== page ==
Statalist


[Date Prev][Date Next][Thread Prev][Thread Next][Date index][Thread index]

Re: st: help needed on discrete-time hazard model


From   "Lili Yan" <lyan16@gmail.com>
To   statalist <statalist@hsphsun2.harvard.edu>
Subject   Re: st: help needed on discrete-time hazard model
Date   Thu, 18 Oct 2007 13:27:25 -0400

Dear all,

I checked the data just now. After running logit model with our
dependent variable, the stored results show:

e(N) = 5463
e(N_cds) = 0
e(N_cdf) = 0

So seems there is something wrong in the data setup. Could anyone
please give me some help?

Thanks a lot!

Lili

On 10/18/07, Lili Yan <lyan16@gmail.com> wrote:
> Dear Statalist readers,
>
> I am a new user of Stata and now have problem with discrete-time
> hazard model. I am not sure whether I handle the model with correct
> Stata commands, or the data are set up correctly. If anyone can give
> me some suggestions or tips, I will truly appreciate it. Here is my
> question:
>
> We want to know whether higher price predicts quitting from smoking.
> We have a 3-wave survey on smokers in the US and Canada. We look at
> smokers with 4 smoking patterns: SSS, SSQ, SQS, and SQQ. SSS means one
> is a smoker at all 3 waves, SSQ means he or she smoks at first two
> waves but quit at the third wave, and so on.
>
> The data are set up this way (somebody else set up this actually, I
> think her setup is correct based on my limited knowledge on this
> model. Please let me know if there is anything incorrect here.):
>
> 1) Starting from one-row-per-person dataset, create a variable to
> indicate the number of waves that smokers are at "risk" of quitting.
> So, SSS and SSQ respondents are assigned value 3 and SQQ and SQS value
> 2.
> 2) Based on this indicator, expand the dataset, so SSS and SSQ have 3
> rows of observation per person, and SQS and SQQ 2 rows per person.
> 3) By uniqid, that is for each person, create a counter of rows.
> 4) By uniqid, create a binary variable "qtsmok" which equals 1 at the
> last row for SQQ, SQS and SSQ; it takes value 0 for all rows of SSS
> and other-than-last row(s) of SQQ, SQS and SSQ. This is the dependent
> variable of our model.
> 5) A "wave" variable is created, which takes values 1, 2 and 3 to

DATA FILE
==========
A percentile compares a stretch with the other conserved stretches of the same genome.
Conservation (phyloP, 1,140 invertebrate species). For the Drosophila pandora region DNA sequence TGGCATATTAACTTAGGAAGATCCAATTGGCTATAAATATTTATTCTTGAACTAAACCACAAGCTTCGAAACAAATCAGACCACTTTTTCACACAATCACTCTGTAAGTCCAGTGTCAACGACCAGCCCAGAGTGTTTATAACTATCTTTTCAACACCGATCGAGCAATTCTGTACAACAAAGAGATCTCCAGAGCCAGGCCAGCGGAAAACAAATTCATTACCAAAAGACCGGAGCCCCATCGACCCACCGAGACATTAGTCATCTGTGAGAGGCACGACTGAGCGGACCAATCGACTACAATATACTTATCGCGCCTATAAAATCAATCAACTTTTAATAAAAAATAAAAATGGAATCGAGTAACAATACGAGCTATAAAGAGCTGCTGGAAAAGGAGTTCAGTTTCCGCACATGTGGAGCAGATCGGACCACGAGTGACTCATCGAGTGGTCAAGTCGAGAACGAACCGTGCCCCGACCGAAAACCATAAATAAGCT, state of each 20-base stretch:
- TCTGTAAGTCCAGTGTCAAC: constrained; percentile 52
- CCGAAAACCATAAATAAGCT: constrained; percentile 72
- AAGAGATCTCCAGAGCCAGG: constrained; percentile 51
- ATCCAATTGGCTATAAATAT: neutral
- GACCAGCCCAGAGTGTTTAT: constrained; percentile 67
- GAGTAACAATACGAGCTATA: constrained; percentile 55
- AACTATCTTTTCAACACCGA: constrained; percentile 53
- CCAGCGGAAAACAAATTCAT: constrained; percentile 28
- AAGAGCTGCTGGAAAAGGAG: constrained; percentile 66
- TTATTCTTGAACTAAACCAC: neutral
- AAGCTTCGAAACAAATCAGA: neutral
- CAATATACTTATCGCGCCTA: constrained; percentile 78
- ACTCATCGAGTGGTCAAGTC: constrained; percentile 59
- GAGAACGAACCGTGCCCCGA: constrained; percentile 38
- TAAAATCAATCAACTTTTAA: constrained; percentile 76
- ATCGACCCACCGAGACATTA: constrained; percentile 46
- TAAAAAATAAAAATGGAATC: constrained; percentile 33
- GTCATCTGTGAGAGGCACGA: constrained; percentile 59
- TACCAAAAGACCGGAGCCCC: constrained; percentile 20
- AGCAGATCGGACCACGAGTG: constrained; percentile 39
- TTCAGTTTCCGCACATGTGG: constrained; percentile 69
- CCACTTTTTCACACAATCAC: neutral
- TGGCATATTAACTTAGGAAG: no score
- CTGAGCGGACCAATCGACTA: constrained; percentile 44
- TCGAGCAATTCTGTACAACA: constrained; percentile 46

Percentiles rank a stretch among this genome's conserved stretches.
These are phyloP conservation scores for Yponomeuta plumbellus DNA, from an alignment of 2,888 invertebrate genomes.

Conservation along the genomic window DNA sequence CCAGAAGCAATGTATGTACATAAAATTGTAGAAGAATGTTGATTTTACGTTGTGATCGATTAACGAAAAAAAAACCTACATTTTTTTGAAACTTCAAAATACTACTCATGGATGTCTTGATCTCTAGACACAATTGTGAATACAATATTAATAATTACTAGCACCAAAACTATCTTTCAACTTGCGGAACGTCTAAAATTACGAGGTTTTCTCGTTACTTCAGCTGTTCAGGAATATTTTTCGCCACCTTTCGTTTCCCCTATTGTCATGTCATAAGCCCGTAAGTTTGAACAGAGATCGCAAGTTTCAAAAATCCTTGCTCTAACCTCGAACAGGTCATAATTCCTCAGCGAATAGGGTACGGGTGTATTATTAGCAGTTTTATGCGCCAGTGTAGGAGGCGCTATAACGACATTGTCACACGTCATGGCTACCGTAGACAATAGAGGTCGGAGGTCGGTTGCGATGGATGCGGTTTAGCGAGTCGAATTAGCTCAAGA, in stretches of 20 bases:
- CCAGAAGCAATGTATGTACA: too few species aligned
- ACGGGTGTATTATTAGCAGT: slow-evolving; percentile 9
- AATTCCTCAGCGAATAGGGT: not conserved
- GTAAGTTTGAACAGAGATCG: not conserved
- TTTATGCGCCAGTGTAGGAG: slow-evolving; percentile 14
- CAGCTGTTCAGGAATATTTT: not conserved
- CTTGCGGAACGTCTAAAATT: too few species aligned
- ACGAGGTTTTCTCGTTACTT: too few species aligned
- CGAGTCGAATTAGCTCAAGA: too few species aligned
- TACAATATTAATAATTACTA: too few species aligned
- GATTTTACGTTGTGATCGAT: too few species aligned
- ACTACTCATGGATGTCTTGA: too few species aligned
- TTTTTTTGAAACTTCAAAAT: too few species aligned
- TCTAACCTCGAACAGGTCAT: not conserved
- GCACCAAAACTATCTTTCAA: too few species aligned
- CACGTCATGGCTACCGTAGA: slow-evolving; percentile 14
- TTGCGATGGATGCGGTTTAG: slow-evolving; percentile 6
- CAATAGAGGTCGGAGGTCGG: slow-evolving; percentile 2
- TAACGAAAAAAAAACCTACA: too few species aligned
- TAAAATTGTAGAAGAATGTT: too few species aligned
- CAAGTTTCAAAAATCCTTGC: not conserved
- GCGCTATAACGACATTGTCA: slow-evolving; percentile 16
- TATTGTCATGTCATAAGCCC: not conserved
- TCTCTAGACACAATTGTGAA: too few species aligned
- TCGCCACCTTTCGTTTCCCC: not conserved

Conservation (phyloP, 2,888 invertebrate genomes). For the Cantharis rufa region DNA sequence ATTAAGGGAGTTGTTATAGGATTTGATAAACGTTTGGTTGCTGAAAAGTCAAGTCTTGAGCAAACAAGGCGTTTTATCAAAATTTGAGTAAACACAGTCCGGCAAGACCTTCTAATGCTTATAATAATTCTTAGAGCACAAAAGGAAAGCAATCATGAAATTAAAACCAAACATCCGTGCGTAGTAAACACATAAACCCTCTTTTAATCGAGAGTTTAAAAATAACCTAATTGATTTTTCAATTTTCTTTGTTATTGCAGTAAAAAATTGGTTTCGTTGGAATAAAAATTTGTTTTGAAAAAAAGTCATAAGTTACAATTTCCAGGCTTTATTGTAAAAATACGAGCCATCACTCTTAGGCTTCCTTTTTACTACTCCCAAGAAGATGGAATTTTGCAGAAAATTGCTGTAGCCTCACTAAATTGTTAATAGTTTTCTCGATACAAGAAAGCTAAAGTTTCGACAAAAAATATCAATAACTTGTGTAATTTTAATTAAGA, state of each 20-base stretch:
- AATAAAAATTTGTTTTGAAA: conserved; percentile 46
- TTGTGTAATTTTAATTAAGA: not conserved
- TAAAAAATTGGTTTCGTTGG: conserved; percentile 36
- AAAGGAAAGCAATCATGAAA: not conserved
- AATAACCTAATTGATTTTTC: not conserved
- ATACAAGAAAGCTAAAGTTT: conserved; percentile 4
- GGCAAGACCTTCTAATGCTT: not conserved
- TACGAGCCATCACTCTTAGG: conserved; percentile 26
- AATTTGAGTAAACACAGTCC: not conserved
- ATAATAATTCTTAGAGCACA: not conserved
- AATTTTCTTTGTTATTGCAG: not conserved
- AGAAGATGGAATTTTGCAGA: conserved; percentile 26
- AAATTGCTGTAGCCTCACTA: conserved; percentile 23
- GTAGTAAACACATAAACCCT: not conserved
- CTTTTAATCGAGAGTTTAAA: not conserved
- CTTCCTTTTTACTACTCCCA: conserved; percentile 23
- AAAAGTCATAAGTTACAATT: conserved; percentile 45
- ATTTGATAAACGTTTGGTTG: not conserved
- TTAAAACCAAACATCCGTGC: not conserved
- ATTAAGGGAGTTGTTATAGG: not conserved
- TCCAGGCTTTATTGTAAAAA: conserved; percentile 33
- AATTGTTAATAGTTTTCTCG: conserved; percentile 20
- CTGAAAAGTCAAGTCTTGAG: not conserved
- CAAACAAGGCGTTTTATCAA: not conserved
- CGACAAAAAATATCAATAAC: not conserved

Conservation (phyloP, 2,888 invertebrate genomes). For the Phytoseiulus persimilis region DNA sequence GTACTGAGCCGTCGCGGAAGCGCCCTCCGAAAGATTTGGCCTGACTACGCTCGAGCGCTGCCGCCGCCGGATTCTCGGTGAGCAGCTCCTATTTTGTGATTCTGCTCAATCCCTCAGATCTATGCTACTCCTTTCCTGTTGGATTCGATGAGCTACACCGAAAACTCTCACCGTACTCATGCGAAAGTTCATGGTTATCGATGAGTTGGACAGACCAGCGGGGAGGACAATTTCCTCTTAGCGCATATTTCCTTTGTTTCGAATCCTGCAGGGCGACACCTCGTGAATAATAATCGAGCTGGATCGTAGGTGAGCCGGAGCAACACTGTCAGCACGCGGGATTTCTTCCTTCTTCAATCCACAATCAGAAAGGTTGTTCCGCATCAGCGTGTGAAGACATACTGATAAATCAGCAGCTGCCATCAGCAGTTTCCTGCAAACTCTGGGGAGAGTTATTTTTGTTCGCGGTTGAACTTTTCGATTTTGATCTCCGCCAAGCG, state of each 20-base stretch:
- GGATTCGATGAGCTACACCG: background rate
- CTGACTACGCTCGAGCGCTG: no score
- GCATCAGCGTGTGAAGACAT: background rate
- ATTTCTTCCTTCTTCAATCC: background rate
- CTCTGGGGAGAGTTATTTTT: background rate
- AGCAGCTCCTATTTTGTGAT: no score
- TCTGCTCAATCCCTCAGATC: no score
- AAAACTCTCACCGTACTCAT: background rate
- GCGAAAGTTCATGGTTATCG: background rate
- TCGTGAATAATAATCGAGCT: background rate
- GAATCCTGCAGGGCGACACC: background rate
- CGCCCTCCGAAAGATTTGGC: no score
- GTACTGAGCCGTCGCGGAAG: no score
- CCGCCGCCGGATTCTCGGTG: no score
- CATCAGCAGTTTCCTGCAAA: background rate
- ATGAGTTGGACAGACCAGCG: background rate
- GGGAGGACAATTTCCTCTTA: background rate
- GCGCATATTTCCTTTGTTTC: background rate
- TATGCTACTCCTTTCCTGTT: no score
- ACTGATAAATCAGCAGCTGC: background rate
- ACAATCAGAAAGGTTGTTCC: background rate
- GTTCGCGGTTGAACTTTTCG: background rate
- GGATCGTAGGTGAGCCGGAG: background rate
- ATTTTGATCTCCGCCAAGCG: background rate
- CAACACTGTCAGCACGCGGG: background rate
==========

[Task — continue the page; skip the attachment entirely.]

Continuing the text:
> indicate the wave; 3 dummies - wave1, wave2 and wave3 - are created as
> well.
>
> Then I set up the survey design with the strata and weights. I use
> -svy: logit- command. The explanatory variables include the
> conventional demographic and socioeconomic variables, price, a dummy
> variable for Canada, wave2 and wave3. Since in wave 1, everybody is
> smoker, no "quitting" event happens. So I do not include the "wave1"
> indicator in the equation. Besides, I use the option of "noconstant" -
> all my model setup is based on my reading of the on-line lecture notes
> by Prof. Stephen Jenkins in UK.
>
> The problem is the coefficient before our price variable is negative
> (small magnitude though) and significant at 1%! This is not what we
> expected. I tried many ways to explore:
> 1) removing "wave2" and "wave3"
> 2) removing survey setting
> 3) regression with only US or Canada sample
> 4) regression with the "wave" variable which has 3 values
> I got similar results each time. Then I tried more:
>
> 5) neglecting the fact that the dependent is binary, instead, I used
> "svy: reg", now the coefficient before price is positive and
> significant at 10%!
>
> 6) there is a categorical variable in the data set which defines
> smoking cessation stages: precontemplation, contemplation,
> preparation, action, and maintanence. A higher value of it means
> higher motivation to quit smoking or the quitting has already
> happened. This variable is positively correlated with the binary
> quitting dependent variable in this model. I cross-tabulated it with
> our dependent variable; it is consistent with our dependent variable -
> so again it seems that our dependent variable is correct.
> I ran OLS and ordered logit models for this cessation stage variable.
> In both models, the coefficients before the price are positive and
> significant.
>
> Based on this, I really do not know how to explain the negative and
> significant price coefficient in the hazard model (the logit model).
>
> I never did hazard model before, and I am still new to Stata. I am not
> sure whether my problem is in the data setup or in the modeling. Any
> suggestions will be greatly appreciated!
>
> Thanks for your time reading my question.
>
> Best,
> Lili
>
> *
> *   For searches and help try:
> *   http://www.stata.com/support/faqs/res/findit.html
> *   http://www.stata.com/support/statalist/faq
> *   http://www.ats.ucla.edu/stat/stata/
>
*
*   For searches and help try:
*   http://www.stata.com/support/faqs/res/findit.html
*   http://www.stata.com/support/statalist/faq
*   http://www.ats.ucla.edu/stat/stata/



© Copyright 1996–2014 StataCorp LP   |   Terms of use   |   Privacy   |   Contact us   |   What's new   |   Site index